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Doran Street crossing headed for upgrade

Local officials agree to limit Doran Street at rail intersection to one way.

July 21, 2012|By Brittany Levine,
  • A Metrolink employee keeps an eye on traffic as a train passes by the Doran Street and San Fernando Road crossing in Glendale.
A Metrolink employee keeps an eye on traffic as a train… (Raul Roa / Staff…)

Glendale and Los Angeles County transportation officials have agreed to limit one of Metrolink's most dangerous railroad crossings to one-way traffic, a step meant to increase safety there. But the move won't, by itself, be enough to prevent train engineers from sounding their horns in the San Fernando Corridor.

Years in the making, the proposal to limit the Doran Street crossing to westbound traffic across the Los Angeles border must still go through several layers of approval before becoming reality.

It also may be a temporary fix, with a bridge estimated to cost $35 million expected to take its place. The bridge is the safest option if the crossing remains open, said Glendale Transportation and Safety Administrator Jano Baghdanian.

Glendale officials had hoped to completely shut the crossing, adjacent to the Ventura (134) Freeway overpass, as it upgraded four others in the corridor, but the crossing is one of the only access points to several industrial buildings along the city's border.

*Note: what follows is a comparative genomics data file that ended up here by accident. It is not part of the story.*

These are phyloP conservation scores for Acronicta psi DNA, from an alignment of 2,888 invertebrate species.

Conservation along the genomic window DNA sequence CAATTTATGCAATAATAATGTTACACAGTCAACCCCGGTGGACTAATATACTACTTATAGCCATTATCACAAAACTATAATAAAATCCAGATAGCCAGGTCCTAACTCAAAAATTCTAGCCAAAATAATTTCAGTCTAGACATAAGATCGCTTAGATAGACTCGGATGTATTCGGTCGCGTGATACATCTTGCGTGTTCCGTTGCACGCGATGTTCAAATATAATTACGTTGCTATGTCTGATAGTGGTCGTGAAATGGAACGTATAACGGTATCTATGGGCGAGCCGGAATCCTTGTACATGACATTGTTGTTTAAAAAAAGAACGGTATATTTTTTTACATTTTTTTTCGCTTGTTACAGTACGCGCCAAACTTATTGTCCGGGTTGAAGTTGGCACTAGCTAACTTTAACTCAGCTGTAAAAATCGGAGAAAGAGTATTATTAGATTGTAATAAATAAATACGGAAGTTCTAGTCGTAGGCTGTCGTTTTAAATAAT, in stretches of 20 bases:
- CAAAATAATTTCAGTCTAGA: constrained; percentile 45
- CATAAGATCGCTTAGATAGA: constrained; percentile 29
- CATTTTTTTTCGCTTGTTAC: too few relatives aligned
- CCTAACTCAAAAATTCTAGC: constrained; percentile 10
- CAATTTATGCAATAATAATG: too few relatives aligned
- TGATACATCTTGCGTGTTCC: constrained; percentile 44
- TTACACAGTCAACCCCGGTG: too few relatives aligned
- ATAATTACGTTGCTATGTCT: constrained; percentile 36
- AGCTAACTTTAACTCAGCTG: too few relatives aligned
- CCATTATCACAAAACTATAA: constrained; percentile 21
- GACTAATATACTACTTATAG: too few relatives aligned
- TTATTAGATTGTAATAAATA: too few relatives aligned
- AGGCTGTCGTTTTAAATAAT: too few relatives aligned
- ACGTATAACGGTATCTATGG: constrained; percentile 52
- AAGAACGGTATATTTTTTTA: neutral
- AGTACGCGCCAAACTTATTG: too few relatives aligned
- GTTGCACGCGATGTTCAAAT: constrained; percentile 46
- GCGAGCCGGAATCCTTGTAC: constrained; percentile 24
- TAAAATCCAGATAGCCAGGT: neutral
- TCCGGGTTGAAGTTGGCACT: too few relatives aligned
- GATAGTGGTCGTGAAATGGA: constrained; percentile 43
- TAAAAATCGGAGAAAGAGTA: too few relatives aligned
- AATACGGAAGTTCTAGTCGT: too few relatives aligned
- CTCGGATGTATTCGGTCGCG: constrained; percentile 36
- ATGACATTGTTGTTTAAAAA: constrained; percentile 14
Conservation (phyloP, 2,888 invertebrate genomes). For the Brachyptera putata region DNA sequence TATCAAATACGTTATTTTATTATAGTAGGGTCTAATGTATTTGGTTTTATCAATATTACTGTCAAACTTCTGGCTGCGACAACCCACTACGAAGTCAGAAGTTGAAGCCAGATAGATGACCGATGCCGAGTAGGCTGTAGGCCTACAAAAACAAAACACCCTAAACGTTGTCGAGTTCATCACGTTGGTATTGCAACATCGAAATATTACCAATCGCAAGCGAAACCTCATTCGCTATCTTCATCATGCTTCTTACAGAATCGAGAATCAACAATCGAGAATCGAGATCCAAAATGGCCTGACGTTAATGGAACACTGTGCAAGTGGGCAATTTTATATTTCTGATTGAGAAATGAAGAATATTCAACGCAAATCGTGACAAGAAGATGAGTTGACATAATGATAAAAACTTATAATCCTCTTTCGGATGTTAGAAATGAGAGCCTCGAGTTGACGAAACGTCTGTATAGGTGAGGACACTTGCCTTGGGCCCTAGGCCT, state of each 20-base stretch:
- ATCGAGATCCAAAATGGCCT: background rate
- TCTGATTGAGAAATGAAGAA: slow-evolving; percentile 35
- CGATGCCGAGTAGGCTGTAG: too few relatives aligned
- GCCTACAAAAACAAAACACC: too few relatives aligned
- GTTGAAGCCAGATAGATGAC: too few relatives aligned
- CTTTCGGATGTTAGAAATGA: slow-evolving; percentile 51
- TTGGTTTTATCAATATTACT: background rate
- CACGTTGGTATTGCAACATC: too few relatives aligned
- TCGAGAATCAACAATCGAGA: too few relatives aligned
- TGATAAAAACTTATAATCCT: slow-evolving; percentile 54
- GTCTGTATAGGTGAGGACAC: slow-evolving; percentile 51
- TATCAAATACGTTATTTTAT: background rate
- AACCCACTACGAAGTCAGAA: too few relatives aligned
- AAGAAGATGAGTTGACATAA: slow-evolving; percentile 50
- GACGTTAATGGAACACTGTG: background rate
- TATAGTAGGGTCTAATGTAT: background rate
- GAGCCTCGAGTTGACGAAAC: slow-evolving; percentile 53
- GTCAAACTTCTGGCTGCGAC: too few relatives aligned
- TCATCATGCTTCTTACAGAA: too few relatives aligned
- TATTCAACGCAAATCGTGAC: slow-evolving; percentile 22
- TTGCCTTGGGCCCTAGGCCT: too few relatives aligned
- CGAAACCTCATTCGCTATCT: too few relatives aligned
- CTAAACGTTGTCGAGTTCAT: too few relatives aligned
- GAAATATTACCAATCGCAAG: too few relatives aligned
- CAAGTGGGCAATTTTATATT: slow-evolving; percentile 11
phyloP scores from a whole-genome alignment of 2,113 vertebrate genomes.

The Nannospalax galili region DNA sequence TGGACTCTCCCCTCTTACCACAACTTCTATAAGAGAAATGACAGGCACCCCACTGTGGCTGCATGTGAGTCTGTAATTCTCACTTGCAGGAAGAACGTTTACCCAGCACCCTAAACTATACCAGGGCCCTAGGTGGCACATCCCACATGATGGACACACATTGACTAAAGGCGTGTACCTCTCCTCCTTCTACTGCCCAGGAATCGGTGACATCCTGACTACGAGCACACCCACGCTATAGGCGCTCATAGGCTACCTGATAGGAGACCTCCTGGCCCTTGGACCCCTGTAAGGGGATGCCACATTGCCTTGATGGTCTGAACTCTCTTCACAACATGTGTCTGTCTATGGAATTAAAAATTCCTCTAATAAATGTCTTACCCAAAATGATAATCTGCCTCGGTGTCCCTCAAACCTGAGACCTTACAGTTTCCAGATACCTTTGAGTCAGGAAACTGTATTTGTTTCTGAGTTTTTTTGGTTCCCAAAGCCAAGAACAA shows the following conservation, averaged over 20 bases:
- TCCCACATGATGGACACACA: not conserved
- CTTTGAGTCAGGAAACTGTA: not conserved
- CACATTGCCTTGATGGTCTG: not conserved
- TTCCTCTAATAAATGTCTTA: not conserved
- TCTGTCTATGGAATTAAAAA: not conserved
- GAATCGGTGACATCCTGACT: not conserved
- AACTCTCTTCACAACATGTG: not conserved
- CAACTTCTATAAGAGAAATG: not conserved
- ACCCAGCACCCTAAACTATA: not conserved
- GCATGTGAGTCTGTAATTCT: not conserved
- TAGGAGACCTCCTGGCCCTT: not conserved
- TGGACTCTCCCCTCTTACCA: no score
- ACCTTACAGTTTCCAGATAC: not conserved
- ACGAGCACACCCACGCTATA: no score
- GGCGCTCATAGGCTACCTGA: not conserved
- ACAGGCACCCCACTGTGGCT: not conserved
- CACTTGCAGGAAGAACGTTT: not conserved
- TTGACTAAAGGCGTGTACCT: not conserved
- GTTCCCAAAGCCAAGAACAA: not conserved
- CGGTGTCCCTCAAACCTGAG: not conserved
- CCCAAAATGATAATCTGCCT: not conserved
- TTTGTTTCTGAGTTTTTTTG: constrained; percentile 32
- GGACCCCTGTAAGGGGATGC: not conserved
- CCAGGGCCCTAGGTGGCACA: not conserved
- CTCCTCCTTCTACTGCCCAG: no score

For reasons of safety, Glendale and Los Angeles fire officials disagreed with closing it, so transportation officials hatched the current deal, Baghdanian said in a phone interview this week.

Engineers are required to sound their horns before each rail crossing, but a “quiet zone,” or section of railway where trains aren't required to use their horns, can be achieved with safety improvements such as upgraded signals or eliminating crossings altogether.

Pelanconi Estates residents have been vocal in their disdain for the train horns.

But the one-way crossing won't be enough to get quiet-zone status from the Federal Railroad Administration, Baghdanian said. The agencies also may have to install safety improvements at the crossing if the bridge doesn't come through.

The Los Angeles County Metropolitan Transportation Authority is currently looking for companies to perform engineering work for the bridge and “is very close to having the funding secured,” said Helen Ortiz-Gilstrap, a Metro spokeswoman.

But building a bridge also won't automatically give the city a quiet zone.

“You won't know all the details until you submit” an application, Baghdanian said.

The proposed bridge may look like a smaller version of the Fairmont Avenue bridge competed in 2010 over the railroad tracks, he said.

An administrative law judge is set to evaluate the proposal at the end of the month. The California Public Utilities Commission must also approve the plan.

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